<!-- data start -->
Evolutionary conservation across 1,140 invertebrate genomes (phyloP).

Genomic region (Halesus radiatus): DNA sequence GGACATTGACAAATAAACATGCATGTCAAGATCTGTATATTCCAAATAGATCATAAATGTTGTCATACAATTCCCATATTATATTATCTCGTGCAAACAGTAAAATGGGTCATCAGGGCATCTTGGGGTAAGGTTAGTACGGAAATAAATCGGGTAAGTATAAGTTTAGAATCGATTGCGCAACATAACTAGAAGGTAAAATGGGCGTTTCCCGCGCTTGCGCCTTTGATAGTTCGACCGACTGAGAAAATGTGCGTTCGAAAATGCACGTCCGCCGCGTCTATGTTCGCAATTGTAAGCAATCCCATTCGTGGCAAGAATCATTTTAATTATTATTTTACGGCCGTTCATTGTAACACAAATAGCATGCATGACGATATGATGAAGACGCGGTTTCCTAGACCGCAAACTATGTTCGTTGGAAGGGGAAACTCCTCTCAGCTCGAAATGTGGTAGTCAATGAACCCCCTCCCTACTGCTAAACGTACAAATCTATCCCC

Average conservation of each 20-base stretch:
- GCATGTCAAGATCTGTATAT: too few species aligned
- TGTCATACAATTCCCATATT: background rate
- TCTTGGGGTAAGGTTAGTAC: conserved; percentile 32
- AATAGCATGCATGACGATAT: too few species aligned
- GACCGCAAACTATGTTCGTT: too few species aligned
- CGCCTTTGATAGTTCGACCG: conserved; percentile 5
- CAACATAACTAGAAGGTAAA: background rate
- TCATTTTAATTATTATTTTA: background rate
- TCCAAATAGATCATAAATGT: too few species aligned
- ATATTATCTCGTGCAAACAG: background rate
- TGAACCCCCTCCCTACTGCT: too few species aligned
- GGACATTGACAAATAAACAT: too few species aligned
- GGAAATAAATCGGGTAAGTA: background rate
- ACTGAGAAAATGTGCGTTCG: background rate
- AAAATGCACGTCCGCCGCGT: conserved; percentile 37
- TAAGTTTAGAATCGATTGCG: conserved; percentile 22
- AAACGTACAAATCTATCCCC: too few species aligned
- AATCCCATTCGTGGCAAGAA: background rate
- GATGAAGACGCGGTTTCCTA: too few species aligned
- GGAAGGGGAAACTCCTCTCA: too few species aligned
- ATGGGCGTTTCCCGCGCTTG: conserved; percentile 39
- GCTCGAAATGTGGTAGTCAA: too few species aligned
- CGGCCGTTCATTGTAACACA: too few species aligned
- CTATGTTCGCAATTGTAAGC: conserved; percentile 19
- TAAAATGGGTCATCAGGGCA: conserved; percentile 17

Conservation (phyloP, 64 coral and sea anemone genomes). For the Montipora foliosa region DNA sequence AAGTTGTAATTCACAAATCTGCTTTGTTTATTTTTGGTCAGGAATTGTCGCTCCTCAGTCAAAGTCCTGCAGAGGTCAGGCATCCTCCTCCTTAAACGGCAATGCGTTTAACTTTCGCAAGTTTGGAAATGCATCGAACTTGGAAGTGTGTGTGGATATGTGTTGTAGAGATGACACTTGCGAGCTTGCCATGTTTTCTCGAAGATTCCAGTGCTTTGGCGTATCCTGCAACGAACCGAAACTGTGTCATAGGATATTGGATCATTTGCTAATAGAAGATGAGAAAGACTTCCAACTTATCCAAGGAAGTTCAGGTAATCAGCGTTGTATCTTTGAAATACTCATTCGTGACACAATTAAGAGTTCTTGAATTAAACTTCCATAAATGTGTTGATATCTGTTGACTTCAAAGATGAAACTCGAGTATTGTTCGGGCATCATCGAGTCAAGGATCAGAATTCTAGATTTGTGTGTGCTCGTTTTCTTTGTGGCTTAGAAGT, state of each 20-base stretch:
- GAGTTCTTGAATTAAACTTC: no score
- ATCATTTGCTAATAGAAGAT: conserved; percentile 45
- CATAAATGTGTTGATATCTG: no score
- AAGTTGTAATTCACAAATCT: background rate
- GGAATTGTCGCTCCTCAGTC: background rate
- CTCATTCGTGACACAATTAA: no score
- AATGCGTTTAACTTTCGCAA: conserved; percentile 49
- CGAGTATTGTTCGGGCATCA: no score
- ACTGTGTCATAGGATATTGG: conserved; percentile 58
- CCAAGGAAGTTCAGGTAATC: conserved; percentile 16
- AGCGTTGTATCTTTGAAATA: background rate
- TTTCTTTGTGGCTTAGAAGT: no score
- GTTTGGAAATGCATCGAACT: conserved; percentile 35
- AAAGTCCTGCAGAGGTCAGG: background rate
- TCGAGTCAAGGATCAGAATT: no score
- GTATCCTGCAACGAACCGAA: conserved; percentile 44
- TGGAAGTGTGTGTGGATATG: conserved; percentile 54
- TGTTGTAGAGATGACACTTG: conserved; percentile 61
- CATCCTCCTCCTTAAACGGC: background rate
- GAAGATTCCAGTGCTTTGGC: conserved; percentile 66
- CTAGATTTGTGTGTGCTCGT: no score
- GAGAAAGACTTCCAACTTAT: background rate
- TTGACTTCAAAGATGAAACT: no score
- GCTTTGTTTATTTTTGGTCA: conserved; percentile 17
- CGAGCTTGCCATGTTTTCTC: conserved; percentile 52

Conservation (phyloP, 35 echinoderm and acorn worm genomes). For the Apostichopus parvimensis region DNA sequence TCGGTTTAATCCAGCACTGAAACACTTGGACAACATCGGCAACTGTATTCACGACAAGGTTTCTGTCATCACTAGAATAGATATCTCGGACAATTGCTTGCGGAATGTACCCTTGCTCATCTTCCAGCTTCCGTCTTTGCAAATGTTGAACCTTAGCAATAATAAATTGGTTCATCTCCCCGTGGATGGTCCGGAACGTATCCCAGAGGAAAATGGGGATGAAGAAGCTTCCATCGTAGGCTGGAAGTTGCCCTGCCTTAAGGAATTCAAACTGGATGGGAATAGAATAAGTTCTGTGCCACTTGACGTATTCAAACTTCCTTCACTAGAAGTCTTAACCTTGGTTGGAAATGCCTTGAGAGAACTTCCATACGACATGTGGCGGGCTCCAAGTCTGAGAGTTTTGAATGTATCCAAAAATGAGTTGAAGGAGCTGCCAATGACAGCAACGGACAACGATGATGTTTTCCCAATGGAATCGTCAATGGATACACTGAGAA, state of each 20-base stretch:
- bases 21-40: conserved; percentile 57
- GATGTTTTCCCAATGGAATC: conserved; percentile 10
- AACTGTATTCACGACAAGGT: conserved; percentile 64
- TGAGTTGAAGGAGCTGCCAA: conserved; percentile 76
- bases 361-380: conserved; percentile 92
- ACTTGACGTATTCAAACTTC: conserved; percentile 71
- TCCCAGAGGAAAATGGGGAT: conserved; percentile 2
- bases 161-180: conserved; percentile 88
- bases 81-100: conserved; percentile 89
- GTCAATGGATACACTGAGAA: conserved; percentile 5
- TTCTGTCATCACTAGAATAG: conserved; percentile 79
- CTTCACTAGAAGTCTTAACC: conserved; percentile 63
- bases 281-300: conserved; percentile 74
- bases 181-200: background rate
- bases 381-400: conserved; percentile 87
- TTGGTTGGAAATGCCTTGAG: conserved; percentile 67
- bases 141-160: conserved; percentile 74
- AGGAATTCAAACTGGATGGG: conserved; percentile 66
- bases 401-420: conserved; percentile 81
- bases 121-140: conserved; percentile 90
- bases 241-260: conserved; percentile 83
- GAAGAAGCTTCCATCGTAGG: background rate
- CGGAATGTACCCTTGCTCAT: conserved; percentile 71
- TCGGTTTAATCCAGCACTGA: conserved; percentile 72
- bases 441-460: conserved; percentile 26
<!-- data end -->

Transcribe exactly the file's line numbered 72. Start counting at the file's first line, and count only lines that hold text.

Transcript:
- bases 141-160: conserved; percentile 74